Google Drive vs Microsoft OneDrive cloud storage comparison

Your company uses cloud technology to store data and manage files, right?

It’s almost a silly question: As of 2022, a full 98% of organizations store at least some of their data in the cloud. In fact, one in ten companies rely almost entirely on cloud storage providers for their document management needs.

Percentage of organizations using cloud storage for sensitive data and documentation


While the cloud storage market continues to expand, two staples remain as go-to solutions for many growing solo and small businesses:

Google Drive and Microsoft OneDrive.

Google Drive (36%) vs Microsoft OneDrive (16%) vs Dropbox (24%) marketshare


From a high level, both tools seem to work well enough for simple storage and file management purposes. And, as we’ll discuss, both solutions do offer additional functionality for maturing companies looking to get more out of their chosen cloud storage provider.

However, this doesn’t mean the choice between Google Drive and Microsoft OneDrive is a toss-up. And it certainly doesn’t mean these solutions are the be-all-end-all when it comes to digital file management in 2023.

In this article, we’ll take a point-by-point look at the key features of Google Drive and Microsoft OneDrive, specifically focused on how small, growing businesses can make use of them. From there, we’ll discuss some of the limitations of each that ultimately cause teams to grow out of them — and the direction many of these teams take once they reach this tipping point.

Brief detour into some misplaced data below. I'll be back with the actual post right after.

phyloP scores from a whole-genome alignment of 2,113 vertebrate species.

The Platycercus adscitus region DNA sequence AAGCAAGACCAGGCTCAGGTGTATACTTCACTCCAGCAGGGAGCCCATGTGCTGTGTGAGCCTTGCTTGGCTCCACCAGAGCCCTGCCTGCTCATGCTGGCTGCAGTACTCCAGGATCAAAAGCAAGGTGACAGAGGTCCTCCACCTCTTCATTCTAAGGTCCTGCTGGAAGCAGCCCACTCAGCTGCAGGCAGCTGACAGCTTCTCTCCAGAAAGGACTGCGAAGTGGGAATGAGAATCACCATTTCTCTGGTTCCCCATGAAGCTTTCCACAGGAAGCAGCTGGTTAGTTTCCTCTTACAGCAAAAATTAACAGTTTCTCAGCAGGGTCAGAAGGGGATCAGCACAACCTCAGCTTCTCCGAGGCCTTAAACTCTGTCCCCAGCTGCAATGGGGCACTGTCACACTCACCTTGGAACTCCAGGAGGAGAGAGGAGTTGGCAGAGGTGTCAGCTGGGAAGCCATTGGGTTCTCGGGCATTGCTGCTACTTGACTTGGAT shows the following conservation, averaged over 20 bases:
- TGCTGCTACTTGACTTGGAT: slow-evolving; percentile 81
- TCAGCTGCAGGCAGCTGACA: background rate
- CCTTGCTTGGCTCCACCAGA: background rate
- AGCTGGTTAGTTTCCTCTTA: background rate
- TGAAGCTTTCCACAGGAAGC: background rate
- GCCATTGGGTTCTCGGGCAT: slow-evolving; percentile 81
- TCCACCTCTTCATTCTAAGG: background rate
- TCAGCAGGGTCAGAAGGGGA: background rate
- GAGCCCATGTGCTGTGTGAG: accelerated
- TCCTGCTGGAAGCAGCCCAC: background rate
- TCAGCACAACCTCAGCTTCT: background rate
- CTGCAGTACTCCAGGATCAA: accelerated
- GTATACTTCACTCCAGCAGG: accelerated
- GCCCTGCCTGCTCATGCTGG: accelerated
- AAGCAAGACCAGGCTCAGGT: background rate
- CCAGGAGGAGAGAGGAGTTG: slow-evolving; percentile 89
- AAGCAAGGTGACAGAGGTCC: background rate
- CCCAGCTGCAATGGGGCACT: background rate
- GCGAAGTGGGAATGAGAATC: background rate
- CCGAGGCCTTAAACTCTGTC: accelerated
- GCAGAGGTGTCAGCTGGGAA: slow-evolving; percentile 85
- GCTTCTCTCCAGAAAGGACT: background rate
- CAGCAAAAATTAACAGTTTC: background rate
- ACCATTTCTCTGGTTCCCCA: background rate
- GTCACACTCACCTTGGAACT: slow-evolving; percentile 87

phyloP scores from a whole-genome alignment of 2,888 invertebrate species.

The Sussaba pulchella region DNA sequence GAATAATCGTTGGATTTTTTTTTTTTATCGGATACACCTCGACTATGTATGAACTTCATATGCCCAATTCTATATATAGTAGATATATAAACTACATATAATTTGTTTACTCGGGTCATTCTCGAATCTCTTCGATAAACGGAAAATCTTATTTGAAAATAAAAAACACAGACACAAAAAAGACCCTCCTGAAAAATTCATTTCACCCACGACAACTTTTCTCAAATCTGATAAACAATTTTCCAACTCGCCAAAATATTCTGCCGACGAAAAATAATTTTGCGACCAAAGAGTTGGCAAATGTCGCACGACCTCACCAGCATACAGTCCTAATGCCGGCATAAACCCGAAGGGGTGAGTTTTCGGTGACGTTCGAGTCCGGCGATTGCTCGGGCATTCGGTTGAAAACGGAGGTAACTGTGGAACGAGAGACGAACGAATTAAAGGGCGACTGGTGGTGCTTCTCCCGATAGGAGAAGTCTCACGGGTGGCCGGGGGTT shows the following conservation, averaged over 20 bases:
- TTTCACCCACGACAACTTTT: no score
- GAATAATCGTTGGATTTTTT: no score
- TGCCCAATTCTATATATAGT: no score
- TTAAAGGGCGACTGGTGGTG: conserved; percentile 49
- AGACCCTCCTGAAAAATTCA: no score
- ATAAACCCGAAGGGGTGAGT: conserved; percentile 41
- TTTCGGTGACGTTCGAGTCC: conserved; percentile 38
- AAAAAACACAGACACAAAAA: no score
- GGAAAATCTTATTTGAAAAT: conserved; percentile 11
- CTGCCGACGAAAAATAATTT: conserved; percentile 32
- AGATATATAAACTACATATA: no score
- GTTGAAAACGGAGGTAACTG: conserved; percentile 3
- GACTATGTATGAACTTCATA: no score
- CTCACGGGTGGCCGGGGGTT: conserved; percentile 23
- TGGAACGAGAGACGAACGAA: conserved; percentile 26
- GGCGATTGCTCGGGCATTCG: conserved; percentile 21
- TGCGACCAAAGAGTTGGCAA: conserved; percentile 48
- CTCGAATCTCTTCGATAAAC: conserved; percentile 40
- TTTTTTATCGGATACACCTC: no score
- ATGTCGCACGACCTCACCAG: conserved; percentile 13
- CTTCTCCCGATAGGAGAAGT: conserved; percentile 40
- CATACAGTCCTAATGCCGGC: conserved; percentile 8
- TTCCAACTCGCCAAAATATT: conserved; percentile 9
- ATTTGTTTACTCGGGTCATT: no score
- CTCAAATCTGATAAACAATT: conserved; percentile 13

Google Drive vs. Microsoft OneDrive: At a Glance

First things first, a quick overview of Google Drive and Microsoft OneDrive.

Google Drive

Google Drive is Google’s main cloud storage and file management software.

While Google Drive is often used by individuals for personal use, it’s also commonly used by small businesses in a variety of industries and niches. Mainly, Google Drive is used by IT teams, educational organizations, and computer software companies boasting team sizes of around 10-50 employees.

Breakdown showing distribution of Google Drive usage by types of companies/industries


With Google Drive, teams can store, share, and access a variety of file types, such as text, image, audio, video, and archive files. Google Drive also supports a number of third-party file types, such as Adobe-, Microsoft-, and Apple-specific formats.

Some can be accessed and edited directly within Google Drive’s interface, while those requiring proprietary software can often be previewed within Google’s system.

(Note. You can check out a full list of file types and formats supported by Google Drive here).

A couple things to clarify about Google’s cloud storage services:

  1. First, Google Drive is not to be conflated with Google One. While Drive is Google’s cloud storage and file management service, Google One is a subscription service that gives users additional storage space across their Google accounts — i.e., Drive, Gmail, Photos, and more.